According to the Elaine Obenchain catalog of Ampico rolls, Theodore
Henrion had ten rolls to his credit. In my collection I have three
of those rolls. I would like the other seven which are:
55255F Billet-Doux, by Taubert
53324G Dream Visions, by Schumann
54735G Mazurka, by Chopin
55354F Monologue, by Moszkowski
53265G Romance, by Schumann
52123F Songs Without Words, by Tchaikovsky
52183F Trois Ecossaises, by Chopin
Over the years, I had many opportunities to purchase several of these,
but just didn't do it. Now, I have changed my focus and would like to
have all ten rolls to aid in my study of Ampico coding.
Theodore Henrion was Editor-in-chief at Ampico for several years before
he died in the influenza epidemic about 1918. This means his stint at
Ampico covers the early years as the "A" system was being fully
developed. Since his rolls were never apparently upgraded to "B"
coding, I assume all rolls extant today reflect the coding of the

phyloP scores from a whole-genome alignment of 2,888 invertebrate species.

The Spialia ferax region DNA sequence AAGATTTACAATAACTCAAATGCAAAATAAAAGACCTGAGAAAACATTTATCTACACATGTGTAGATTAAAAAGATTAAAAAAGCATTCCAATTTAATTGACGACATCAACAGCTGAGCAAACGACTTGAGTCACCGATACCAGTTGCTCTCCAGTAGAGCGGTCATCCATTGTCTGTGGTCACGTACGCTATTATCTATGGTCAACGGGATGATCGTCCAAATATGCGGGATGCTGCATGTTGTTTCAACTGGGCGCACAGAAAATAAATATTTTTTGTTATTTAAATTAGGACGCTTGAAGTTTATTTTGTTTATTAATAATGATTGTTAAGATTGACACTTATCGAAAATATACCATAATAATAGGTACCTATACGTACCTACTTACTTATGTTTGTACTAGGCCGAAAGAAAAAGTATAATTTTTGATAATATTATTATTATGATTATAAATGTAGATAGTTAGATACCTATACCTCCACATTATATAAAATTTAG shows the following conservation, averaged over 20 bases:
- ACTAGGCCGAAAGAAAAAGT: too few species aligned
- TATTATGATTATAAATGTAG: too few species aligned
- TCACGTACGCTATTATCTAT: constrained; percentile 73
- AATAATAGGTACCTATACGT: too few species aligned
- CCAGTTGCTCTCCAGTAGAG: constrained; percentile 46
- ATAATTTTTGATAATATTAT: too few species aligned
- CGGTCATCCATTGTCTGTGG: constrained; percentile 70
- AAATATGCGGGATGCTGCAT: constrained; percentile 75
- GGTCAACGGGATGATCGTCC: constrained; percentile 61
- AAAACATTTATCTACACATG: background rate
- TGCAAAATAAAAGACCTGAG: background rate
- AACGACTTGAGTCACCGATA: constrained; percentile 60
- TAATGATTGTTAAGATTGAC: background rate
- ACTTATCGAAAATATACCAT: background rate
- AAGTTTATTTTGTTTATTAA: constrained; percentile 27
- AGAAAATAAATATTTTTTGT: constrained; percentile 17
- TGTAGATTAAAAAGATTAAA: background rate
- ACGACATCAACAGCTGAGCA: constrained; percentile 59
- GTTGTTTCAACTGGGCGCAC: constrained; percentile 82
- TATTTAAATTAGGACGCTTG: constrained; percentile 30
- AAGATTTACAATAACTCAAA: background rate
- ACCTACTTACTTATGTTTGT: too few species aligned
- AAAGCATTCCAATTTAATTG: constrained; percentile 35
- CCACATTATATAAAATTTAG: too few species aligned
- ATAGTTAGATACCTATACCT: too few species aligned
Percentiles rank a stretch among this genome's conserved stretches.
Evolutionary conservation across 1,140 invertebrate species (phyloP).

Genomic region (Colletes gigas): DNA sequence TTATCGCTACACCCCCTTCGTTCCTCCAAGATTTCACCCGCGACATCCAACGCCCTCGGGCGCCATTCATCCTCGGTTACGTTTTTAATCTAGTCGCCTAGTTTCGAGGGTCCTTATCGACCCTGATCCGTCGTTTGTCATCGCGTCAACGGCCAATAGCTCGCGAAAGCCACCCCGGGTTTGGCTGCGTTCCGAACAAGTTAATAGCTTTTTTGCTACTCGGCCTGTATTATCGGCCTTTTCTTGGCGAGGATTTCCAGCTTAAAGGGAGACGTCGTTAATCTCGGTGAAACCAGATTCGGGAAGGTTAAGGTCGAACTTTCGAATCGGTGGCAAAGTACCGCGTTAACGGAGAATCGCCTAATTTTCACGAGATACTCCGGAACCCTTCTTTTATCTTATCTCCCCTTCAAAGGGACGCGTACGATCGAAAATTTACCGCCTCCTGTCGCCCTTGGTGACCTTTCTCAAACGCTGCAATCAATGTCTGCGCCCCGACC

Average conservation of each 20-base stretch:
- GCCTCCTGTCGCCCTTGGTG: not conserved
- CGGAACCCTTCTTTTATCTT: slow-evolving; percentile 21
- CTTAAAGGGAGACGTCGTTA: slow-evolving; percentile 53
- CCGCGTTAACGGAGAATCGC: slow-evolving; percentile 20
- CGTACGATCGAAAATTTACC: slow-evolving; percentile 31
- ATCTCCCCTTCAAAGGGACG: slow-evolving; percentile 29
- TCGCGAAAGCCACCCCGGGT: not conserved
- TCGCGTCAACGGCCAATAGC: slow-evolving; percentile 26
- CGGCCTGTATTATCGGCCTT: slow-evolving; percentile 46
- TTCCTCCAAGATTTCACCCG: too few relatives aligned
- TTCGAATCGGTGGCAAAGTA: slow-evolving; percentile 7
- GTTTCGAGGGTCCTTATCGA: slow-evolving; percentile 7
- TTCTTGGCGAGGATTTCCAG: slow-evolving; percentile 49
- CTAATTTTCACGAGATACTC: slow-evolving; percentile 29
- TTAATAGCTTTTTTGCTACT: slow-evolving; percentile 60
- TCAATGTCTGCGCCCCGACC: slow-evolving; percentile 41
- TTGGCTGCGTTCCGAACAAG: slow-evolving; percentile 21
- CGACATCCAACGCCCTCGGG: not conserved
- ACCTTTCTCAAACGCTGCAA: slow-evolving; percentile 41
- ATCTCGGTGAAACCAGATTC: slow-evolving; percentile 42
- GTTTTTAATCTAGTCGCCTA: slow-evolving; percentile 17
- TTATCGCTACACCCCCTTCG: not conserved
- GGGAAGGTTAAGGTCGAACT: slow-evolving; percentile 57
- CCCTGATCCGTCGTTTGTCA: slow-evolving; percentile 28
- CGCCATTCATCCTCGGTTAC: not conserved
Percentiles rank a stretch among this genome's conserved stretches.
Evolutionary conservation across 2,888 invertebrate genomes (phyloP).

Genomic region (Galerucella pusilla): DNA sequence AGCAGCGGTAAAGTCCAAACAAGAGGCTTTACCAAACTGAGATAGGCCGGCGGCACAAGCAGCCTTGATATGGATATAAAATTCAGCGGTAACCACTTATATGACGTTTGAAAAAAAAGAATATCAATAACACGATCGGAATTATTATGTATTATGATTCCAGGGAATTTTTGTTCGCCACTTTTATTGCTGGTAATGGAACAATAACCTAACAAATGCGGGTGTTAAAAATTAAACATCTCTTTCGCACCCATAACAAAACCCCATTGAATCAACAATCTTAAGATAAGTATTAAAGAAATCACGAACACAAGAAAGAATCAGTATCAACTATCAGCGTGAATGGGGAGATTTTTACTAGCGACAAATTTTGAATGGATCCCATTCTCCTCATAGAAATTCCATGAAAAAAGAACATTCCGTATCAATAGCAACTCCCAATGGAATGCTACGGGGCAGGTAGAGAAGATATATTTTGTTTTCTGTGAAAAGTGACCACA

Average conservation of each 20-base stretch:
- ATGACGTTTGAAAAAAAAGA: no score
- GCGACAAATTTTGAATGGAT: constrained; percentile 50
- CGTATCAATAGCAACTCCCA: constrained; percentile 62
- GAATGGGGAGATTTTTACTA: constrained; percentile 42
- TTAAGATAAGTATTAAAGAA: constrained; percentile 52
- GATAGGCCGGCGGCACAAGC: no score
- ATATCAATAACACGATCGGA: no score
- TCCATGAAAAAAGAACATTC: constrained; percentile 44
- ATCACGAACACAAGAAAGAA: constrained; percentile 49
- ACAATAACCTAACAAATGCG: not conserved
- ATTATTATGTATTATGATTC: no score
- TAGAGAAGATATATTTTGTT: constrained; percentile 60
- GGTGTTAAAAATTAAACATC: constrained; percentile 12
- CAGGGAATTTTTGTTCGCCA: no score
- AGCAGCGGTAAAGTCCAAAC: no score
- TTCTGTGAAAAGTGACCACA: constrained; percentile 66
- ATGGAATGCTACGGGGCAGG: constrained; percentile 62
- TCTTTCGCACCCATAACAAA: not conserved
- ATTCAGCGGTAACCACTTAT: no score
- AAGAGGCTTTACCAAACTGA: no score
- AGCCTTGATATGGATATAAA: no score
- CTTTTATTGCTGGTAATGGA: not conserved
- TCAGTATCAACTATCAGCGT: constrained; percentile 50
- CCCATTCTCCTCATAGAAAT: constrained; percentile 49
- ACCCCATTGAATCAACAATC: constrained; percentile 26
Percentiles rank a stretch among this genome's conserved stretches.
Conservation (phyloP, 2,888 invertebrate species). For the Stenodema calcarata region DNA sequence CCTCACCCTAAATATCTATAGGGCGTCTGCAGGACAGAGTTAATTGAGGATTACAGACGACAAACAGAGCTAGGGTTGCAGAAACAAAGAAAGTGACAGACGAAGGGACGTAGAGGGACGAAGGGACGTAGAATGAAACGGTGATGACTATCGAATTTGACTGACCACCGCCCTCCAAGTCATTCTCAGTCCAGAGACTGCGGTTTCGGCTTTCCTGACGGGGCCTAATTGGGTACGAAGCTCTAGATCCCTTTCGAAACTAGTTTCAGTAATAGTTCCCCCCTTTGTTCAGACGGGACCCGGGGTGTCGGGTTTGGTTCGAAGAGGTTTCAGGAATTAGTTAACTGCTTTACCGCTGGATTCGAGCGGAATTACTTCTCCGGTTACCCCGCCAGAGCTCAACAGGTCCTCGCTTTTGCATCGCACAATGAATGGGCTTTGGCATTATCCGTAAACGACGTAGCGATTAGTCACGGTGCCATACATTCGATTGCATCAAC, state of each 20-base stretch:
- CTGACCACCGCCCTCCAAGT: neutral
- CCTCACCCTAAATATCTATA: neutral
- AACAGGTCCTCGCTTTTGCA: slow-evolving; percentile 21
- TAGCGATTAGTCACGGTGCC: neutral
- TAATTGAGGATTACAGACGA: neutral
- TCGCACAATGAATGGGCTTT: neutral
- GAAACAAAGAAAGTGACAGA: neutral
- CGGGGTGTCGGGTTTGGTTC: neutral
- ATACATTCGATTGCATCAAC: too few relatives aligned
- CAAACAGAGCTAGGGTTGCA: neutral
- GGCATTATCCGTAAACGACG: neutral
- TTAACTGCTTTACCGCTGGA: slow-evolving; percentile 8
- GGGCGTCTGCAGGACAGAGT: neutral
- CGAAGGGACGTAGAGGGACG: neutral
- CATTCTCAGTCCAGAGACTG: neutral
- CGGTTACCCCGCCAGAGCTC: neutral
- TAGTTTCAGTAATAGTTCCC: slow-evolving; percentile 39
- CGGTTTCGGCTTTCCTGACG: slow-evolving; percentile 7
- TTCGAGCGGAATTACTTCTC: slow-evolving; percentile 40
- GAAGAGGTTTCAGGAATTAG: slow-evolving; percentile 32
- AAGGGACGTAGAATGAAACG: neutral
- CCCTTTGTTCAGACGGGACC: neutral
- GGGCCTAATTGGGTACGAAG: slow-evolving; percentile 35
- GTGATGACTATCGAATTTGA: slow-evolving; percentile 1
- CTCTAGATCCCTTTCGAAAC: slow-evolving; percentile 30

1916-1918 era. If we thoroughly understand the coding, we have the
'Rosetta Stone' to the editing practices.
One of the rolls that I own, Scherzo Op. 31 B flat minor by Chopin,
55447K, has pure Ampico A coding of the highest caliber. In fact, when
Robin Pratt first introduced me to the roll, I was totally overwhelmed
with the sophistication of the coding. Robin was recutting the roll
through Custom Music Rolls. We decided to collaborate on his recutting
project. My part was to upgrade the coding to "B" format so that this
wonderful music could be heard properly on "B" instruments.
I decided that the B version of that roll would be something unique.
It would be coded for the Ampico B _only_. Robin would offer the recut
versions in pure A format, and I would offer pure B format. That gave
me freedom as editor to abandon any need to keep the B version of the
roll in a "compatible" format. To my knowledge, this is the only roll
ever made for the Ampico B only.
I am not contemplating another coding project yet, but I do want to see
all of Henrion's work. We know Ampico started using the sophisticated
spark recording process well before the B was developed. All classical
A rolls from about 1926 are spark chronograph recordings.
C. F. Stoddard invented a dynamic recorder much earlier. The patents
for that machine are from 1909. While it is thought to be too clumsy
to use in commercial production, I am not convinced it was totally
ignored. Henrion's rolls are just too good to be "formula" coded.
Contact me if you are willing to part with the rolls listed above.